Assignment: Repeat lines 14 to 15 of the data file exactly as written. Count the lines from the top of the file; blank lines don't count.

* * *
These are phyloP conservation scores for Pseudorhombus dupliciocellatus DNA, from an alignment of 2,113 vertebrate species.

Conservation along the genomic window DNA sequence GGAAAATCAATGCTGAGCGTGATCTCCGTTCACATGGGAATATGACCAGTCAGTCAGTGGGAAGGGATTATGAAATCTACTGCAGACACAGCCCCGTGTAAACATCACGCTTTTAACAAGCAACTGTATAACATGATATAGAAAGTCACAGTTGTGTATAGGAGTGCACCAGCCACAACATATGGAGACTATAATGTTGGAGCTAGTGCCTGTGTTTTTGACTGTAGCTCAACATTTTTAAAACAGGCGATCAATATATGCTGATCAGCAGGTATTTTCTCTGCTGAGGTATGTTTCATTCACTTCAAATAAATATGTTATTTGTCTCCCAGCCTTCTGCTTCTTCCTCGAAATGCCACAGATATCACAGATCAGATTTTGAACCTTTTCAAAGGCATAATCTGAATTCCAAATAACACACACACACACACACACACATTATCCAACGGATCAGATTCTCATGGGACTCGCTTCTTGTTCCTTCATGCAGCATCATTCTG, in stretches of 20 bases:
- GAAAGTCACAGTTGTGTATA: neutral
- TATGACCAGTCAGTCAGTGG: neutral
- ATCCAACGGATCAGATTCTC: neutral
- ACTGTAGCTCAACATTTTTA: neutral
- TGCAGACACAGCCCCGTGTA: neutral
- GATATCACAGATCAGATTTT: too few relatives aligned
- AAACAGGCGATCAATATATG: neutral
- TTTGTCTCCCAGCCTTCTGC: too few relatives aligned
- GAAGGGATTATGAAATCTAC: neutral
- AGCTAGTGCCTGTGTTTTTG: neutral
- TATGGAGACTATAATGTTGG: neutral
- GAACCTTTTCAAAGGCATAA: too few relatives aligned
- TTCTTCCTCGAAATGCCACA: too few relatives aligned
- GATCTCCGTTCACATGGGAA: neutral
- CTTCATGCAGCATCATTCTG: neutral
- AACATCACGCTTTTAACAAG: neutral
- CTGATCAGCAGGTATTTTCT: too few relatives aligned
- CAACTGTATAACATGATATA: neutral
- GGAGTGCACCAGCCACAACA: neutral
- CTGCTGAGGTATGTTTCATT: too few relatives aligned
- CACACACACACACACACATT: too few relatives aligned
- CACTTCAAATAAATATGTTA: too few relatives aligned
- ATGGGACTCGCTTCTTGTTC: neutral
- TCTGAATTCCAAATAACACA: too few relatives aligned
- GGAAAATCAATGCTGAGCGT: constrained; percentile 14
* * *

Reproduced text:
- GAACCTTTTCAAAGGCATAA: too few relatives aligned
- TTCTTCCTCGAAATGCCACA: too few relatives aligned